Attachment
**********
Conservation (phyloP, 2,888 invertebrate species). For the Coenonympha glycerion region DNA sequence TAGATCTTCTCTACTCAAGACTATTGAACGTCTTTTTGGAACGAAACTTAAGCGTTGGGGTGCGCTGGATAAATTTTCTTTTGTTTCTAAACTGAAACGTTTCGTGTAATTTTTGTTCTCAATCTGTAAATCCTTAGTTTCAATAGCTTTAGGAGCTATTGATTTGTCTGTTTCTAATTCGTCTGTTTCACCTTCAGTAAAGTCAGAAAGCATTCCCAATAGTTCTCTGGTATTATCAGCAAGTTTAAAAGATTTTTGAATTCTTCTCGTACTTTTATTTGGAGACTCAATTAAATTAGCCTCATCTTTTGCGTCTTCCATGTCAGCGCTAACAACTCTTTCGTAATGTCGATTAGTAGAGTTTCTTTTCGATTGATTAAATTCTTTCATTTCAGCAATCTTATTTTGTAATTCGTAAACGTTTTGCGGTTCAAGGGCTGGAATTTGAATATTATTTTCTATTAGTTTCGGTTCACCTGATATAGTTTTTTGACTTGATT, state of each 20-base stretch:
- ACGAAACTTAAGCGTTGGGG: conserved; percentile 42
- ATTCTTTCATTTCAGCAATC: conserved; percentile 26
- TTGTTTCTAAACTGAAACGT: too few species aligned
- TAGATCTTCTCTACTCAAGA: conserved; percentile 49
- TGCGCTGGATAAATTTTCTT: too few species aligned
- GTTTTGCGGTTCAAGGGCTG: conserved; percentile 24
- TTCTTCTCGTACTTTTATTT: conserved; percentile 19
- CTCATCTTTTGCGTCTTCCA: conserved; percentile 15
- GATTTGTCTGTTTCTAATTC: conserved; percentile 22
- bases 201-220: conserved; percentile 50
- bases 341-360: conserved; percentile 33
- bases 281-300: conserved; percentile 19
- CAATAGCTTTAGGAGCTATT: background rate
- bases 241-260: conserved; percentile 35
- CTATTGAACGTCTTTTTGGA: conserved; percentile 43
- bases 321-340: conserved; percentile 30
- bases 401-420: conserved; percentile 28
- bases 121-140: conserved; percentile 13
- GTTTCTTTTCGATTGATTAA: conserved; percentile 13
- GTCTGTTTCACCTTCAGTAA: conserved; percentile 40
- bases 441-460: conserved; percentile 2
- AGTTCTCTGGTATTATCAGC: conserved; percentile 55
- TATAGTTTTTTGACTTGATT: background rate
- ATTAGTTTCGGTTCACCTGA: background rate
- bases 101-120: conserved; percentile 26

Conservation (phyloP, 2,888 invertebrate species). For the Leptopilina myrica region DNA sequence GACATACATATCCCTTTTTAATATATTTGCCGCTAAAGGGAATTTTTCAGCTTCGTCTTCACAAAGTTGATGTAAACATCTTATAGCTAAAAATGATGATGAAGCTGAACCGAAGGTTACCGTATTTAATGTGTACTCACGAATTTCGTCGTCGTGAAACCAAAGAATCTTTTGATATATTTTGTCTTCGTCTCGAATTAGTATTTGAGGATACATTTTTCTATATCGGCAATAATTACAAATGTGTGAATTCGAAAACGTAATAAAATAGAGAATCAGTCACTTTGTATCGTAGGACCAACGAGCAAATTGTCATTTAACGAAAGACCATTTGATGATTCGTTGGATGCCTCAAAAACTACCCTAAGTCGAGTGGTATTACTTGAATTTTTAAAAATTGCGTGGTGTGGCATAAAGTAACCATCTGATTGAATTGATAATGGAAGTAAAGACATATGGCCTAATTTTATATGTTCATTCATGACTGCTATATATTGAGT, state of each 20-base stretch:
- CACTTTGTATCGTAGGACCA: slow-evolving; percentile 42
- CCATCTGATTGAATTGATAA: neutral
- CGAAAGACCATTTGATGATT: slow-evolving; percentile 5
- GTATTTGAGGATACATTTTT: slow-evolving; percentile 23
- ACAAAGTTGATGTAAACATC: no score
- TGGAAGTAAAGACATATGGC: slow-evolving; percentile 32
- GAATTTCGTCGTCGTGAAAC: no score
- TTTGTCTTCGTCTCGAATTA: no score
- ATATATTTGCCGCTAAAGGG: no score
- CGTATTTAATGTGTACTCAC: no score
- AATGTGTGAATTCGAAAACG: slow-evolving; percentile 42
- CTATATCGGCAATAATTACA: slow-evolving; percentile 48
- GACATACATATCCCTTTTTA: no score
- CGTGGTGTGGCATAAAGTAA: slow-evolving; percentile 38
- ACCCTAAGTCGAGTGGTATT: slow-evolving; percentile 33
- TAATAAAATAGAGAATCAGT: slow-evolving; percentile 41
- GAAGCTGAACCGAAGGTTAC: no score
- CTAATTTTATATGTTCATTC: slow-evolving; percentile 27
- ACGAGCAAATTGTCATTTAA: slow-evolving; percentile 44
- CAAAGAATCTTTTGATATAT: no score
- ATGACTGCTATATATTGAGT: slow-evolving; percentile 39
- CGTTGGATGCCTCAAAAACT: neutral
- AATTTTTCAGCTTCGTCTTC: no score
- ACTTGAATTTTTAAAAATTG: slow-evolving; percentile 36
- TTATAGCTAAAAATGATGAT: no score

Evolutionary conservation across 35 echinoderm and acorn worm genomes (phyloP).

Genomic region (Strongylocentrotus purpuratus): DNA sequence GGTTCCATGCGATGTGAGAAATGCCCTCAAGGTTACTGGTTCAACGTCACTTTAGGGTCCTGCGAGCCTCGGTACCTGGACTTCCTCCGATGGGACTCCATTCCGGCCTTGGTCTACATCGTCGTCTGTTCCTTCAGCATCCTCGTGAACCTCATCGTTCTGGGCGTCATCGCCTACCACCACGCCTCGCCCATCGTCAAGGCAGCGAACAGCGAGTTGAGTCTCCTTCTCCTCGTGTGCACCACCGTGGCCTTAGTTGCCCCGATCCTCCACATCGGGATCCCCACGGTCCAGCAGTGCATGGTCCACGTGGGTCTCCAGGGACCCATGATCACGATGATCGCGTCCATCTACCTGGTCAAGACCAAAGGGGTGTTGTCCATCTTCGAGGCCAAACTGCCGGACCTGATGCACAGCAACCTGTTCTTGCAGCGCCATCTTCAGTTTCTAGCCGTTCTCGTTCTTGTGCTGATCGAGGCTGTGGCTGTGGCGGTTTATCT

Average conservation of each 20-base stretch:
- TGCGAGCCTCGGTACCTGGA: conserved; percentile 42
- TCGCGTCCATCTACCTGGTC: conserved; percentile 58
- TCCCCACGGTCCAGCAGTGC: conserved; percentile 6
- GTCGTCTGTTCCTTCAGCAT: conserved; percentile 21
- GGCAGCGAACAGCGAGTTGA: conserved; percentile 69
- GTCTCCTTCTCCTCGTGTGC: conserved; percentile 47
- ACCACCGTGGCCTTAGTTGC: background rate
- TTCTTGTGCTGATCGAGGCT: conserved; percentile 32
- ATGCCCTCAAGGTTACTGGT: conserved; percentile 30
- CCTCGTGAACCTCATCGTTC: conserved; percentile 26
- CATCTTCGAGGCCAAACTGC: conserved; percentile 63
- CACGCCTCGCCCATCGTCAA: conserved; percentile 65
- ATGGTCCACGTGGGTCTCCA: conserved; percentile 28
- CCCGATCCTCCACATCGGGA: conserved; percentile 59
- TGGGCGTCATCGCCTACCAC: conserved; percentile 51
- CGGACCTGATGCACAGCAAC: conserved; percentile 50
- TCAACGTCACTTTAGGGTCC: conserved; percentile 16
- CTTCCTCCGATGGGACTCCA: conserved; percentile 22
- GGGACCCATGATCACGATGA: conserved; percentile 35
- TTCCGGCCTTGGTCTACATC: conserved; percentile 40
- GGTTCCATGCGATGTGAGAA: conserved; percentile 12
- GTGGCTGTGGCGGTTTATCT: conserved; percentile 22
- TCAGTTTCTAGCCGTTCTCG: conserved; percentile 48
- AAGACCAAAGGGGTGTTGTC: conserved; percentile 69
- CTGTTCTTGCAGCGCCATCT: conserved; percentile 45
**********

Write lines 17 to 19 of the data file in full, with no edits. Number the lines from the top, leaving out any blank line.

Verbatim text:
- bases 321-340: conserved; percentile 30
- bases 401-420: conserved; percentile 28
- bases 121-140: conserved; percentile 13